It was there I learned about why so many were in ruins.
They had been burned long before "the Troubles" but during the Irish Civil War most likely or before that even. Many homes were destroyed by the British at that time and the Irish Republican Army burned the castles of those given land and title by the British for voting and acting on their behalf; sometimes long before and during the struggle for Irish independence.
I grew up with kids whose kids later did a lot of Irish Dancing. I was told the reason Irish dancers do not move from the waist up. I was told that they were forbidden to dance by the British and when they came by the roads, they stood behind their halved open cottage doors and windows dancing in defiance from the waist down where they would not be seen. While that story has been going around for years, it turns out to be a legend.
As a person who was always interested in WWII, it took me a while to understand why the Irish might have helped some of the Germans with spying and such. Some recognized the English as their enemy.
Going through my life with reddish blond hair that turned dark auburn, milk white skin and green eyes, with a name like Sheila, I could always understand why people would mistake me for being Irish. As years have passed, I have taken the time to reflect on so many of the things that I did not know, that we were not taught in history classes. How selective our history learning and sharing has really been! I think I might have understood more about the neighbor kids if I had know more about them as Irish Americans. I know about "the Troubles" now, but certainly not enough.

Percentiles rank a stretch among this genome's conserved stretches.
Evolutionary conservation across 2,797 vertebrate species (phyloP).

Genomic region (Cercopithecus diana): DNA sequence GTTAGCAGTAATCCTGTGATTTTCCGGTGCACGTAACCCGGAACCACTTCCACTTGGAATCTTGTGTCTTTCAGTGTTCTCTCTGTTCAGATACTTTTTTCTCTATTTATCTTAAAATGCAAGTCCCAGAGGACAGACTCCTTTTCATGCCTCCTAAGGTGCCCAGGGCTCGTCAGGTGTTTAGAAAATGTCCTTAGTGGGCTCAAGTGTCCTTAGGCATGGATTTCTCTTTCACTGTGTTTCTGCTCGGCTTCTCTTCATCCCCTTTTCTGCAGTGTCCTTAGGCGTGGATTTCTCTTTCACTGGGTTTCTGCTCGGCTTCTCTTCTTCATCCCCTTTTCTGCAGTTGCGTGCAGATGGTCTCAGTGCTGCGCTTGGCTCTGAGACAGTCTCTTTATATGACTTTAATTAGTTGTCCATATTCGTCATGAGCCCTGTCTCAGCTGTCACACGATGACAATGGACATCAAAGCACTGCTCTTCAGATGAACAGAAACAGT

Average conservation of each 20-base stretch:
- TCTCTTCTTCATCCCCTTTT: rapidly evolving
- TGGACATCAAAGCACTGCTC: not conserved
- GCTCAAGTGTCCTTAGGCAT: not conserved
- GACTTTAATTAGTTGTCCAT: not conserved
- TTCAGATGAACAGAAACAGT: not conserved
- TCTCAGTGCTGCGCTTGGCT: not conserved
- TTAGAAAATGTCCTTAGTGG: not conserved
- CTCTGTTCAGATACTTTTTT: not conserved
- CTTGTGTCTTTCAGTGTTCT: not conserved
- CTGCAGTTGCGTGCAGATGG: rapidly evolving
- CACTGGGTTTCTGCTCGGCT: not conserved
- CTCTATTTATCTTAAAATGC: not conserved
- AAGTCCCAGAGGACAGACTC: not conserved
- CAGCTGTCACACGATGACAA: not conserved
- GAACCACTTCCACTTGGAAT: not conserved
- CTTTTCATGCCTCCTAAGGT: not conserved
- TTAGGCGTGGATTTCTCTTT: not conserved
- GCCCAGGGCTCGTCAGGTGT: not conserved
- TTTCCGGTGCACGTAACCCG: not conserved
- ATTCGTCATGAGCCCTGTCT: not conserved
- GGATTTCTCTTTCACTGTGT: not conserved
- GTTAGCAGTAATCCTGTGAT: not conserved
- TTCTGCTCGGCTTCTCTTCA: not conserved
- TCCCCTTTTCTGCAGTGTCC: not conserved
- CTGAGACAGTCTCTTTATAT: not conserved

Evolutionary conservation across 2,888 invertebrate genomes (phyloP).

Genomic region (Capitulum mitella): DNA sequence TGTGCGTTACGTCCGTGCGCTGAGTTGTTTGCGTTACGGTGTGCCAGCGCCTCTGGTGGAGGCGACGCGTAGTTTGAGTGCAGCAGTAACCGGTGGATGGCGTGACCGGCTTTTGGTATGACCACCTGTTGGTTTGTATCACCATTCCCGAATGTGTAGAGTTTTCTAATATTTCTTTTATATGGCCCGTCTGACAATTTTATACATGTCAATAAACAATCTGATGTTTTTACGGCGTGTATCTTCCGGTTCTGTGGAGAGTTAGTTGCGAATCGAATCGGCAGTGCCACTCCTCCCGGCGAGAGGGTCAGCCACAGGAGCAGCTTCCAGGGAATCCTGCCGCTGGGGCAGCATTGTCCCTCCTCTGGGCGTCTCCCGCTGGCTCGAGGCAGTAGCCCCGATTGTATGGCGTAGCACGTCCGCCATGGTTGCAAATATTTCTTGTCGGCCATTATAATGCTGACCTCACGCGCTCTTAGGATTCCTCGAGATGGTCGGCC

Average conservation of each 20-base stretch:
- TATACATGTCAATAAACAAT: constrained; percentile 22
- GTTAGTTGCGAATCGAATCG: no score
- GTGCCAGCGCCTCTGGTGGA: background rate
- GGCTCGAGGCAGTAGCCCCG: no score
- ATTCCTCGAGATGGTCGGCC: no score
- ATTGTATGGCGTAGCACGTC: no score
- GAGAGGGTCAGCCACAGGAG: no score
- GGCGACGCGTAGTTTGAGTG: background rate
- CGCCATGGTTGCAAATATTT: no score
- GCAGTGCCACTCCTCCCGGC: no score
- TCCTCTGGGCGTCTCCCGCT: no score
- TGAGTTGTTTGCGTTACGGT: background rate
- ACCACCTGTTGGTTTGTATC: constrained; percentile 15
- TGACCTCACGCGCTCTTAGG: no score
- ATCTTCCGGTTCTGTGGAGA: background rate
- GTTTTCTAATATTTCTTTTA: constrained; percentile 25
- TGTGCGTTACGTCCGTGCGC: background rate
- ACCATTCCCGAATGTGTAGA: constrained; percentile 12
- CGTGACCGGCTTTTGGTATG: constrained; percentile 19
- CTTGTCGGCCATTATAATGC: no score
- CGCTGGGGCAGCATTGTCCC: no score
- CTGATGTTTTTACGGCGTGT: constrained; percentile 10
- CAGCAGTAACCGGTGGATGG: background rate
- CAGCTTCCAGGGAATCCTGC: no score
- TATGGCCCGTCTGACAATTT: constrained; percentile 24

I will have the opportunity to learn more I think. My son is in love with an Irish - German American girl. She is the second generation as I am of my family. She has red hair, milk white skin and green eyes. Her mother shares my name. She is a gift. Her beloved grandfather was from Sligo, Ireland.
May we always be open to understanding and learn the history we have not been taught.
Timeline of the Troubles can be found here:
A link about Sligo:
- Knocknarea mountain is 6 km west of Sligo on the Cuil Irra peninsula. It is just over 300m and can be climbed in 20 to 40 minutes. The summit offers a magnificent panorama of the indented coast and holds a massive cairn, which is reputed to be the grave of the ancient Celtic warrior Queen Maedbh (pronounced May-v). the cairn is estimated to weigh 40,000 tons; it has never been excavated.
Copyright 2012 by SheilaTGTG55